By Catherine Wagley
By Channing Sargent
By L.A. Weekly critics
By Amanda Lewis
By Catherine Wagley
By Carol Cheh
By Keegan Hamilton
By Bill Raden
(2) We need nonprofit institutions with sufficient influence to curate local festivals of new works for national markets. Since we lost A S K Theatre Projects, which was brilliant at wooing the nation's top theaters to its annual Common Ground Festival of works in development, REDCAT, a theater in Disney Hall administered and originally funded by CalArts, has emerged as A S K's most viable replacement with a similar commitment to interdisciplinary performance. Aside from its programming of international and local companies, and REDCAT's semiannual Studio series of workshop productions, REDCAT and Center Theatre Group are involved in the planning of an "Under the Radar" performance festival in 2011, based on the model at New York's Public Theatre, and using some of the same organizers. David Sefton continues to program scintillating works in his International Theatre Festival at UCLA Live. (Why isn't more of our best work going abroad?) The emergence of the noncurated Hollywood Fringe festival, this coming June 17-27, is also a very promising sign, as is the first "microfestival" presented in Los Angeles by the national Network of Ensemble Theaters, later this year.
(3) We need an L.A. Theater Chamber of Commerce, created for the express purpose of establishing liaisons between our companies and those in other American cities, with the aim of intranational exchanges of productions. If it's kept to a grassroots level of mutual hospitality, one level where theater is currently thriving, such a chamber could facilitate exchanges that are as viable financially as they are artistically. Note: A S K Theatre Projects was funded on Audrey Skirball-Kenis Foundation money. REDCAT exists because of Disney money. These were, and are, the hippest theater scenes in town.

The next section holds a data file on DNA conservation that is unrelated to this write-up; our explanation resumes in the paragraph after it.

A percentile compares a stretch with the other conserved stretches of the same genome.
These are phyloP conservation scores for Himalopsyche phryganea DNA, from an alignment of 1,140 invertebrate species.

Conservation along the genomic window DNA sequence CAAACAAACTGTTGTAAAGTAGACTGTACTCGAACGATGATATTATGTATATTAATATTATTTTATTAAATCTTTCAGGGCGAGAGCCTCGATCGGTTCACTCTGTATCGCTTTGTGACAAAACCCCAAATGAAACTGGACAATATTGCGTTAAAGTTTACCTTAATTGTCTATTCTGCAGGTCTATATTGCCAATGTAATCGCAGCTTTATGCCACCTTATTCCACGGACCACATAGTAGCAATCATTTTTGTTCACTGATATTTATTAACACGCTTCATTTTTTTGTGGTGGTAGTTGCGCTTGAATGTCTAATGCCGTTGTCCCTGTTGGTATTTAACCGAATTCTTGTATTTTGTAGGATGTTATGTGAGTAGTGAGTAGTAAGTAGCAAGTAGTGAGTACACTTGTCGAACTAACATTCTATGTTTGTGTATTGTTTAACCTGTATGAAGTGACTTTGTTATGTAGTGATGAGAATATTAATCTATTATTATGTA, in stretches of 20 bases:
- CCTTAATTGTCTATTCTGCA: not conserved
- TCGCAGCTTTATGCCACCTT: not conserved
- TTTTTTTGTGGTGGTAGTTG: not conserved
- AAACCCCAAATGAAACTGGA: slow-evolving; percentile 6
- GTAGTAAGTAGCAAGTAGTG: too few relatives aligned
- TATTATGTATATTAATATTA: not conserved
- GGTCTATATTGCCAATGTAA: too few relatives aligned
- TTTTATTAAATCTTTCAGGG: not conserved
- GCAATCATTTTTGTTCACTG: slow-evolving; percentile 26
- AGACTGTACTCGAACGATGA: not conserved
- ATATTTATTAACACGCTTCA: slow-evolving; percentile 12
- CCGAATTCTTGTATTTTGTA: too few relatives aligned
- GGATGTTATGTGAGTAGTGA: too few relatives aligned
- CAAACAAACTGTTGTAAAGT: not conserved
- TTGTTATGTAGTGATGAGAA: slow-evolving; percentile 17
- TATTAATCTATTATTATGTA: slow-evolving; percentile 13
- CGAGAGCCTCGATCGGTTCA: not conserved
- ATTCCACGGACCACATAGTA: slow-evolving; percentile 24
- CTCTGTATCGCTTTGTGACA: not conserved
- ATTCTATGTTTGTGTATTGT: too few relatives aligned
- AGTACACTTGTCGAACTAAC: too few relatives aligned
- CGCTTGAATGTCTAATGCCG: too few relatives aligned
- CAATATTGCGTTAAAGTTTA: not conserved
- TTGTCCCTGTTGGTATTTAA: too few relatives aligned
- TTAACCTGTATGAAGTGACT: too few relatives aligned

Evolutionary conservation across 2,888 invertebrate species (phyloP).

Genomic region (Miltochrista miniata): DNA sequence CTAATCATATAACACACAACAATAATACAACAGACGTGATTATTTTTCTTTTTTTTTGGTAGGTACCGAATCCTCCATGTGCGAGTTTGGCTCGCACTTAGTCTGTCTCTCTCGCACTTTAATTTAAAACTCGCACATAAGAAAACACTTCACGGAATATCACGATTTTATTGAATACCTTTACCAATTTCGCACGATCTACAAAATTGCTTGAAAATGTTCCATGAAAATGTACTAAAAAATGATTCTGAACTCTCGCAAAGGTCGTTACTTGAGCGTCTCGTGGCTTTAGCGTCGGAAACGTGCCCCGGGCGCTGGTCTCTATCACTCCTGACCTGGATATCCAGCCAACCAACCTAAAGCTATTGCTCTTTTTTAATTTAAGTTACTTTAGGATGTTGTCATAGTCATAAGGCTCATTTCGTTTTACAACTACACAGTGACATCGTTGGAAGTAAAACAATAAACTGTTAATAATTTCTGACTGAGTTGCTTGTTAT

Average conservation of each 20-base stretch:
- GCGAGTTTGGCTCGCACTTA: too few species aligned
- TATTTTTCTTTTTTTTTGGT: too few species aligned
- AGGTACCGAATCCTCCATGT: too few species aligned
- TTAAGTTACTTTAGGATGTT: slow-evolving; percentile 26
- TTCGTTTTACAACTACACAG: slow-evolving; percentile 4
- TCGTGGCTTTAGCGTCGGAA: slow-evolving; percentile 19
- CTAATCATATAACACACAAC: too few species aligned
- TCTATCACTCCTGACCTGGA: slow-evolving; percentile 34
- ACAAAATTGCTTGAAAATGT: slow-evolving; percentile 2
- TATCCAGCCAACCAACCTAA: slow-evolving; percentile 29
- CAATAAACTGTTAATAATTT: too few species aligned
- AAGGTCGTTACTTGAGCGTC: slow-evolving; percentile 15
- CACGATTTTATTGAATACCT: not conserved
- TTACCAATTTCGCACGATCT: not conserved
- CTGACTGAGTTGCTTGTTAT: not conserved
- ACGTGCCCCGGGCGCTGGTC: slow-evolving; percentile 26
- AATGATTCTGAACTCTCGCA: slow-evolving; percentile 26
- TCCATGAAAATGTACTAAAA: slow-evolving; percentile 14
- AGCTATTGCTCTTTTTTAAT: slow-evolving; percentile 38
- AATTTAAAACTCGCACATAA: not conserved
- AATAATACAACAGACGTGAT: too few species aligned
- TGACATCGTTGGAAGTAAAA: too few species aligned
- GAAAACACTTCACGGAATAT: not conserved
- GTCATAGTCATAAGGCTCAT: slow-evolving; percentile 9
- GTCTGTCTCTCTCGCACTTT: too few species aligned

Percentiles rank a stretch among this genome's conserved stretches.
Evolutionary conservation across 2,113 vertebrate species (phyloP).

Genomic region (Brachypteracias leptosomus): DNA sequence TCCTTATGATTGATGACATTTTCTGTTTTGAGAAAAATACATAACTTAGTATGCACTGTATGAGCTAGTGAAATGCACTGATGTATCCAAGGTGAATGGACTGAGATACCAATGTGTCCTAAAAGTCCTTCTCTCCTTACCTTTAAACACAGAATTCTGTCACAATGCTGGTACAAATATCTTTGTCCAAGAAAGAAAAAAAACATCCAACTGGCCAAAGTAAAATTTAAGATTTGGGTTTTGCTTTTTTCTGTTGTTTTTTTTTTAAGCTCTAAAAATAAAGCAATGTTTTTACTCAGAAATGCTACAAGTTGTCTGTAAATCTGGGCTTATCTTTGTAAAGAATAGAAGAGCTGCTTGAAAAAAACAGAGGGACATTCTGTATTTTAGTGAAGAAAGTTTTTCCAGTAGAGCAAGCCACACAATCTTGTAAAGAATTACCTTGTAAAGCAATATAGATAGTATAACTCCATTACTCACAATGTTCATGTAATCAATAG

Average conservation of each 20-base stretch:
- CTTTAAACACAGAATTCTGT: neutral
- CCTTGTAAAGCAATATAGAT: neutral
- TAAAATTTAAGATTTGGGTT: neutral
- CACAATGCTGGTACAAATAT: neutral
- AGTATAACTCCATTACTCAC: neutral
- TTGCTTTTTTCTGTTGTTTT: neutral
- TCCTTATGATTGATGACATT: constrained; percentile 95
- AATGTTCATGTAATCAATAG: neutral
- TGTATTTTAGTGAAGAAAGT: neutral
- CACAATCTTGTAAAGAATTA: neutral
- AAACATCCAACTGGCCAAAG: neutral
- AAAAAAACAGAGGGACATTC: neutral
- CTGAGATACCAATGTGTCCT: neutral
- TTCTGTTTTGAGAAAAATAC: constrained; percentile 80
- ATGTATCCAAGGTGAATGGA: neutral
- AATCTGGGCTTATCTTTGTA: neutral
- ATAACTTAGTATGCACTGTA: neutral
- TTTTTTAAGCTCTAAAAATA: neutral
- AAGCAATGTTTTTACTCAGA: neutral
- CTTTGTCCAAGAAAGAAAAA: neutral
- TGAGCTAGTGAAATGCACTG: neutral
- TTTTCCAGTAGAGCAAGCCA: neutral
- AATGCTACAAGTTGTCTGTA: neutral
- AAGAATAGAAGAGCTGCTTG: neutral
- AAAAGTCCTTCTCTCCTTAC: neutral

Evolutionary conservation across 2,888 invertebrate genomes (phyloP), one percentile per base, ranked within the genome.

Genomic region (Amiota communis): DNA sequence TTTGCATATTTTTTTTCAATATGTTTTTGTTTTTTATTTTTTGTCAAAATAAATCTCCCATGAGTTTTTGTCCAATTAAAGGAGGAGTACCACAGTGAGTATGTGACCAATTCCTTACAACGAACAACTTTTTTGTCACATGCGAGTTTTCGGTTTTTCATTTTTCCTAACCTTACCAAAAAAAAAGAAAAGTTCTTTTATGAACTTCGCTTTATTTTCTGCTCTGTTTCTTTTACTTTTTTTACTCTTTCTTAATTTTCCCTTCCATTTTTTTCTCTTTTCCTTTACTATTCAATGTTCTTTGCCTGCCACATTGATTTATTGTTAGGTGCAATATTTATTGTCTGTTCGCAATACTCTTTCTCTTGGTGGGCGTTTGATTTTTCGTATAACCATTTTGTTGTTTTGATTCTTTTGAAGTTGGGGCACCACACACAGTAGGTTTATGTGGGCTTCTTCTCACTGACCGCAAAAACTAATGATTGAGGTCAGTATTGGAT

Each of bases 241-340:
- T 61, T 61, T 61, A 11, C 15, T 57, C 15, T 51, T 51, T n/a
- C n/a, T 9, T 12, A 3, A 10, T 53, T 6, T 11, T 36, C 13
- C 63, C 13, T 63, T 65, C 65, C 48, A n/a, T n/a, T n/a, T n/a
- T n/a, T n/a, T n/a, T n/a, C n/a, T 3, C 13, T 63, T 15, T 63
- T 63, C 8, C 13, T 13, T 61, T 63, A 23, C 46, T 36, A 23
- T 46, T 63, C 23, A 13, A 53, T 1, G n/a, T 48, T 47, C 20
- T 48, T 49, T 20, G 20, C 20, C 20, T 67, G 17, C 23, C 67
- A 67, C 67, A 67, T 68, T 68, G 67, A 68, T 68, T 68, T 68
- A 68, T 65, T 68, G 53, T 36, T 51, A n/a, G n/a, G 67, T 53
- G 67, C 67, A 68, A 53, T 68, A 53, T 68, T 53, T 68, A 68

Which leads to wish No. (4). Eli Broad, where are you? Or the moguls at Paramount Pictures or Searchlight? You could fund an L.A. Theater Chamber of Commerce while sneezing and not even notice. Don't do it just because it's the Right Thing to Do. We understand that's the most unpersuasive and possibly offensive reason for you to do anything. Just visit Upright Citizens Brigade on a Saturday night, if you can get in past all the teens. Or visit the Steve Allen Theater. Or REDCAT. That's where you'll see a kind of theater that bounces off the walls. And most of it born in L.A. You should get behind it, because its heat, and its cool, will rub off on you, and make you look as good as it makes you feel.
Next summer, we'll have a rare convergence of activities that could propel us into a national spotlight. For the first time in its 50-year history, Theatre Communications Group — the national theater-support organization and watchdog (it publishes American Theatre magazine) — will hold its annual conference in Los Angeles.
TCG executive director Teresa Eyring said that the organization chose L.A. for a number of reasons: "It represents a microcosm of how theater has evolved in this nation, from large resident companies such as the Center Theatre Group to small ensembles of every stripe. It is an extremely progressive theater community in terms of its consciousness of internationalism, arts learning, new work and new forms. And it has grown up next to the film and television industries, which at one time were believed to be a major threat to the very existence of theater. We are very excited about the energy and possibility presented by Los Angeles for our 2011 conference."
Meanwhile, with the plans for our own "Under the Radar" theater festival to coincide with the TCG conference, in conjunction with what will then be the second Hollywood Fringe festival, the eyes of the country will be on our theater in the summer of '11. Now's the time to determine what we want to make of that opportunity.
There's little reason that in this city, inventiveness should be seen as running contrary to anybody's interests, or that we can't take the bountiful assets of our theater community, and, through investment and rigor and wit and some daring, transform them into a kind of theater that can pay back dividends to investors, while earning the theater here some respect.
What makes a good producer? The ability to see what's already growing in the backyard, to learn from it, to cultivate it, with the aim of harvests in years to come. That's not only good for the art, it's good business as well.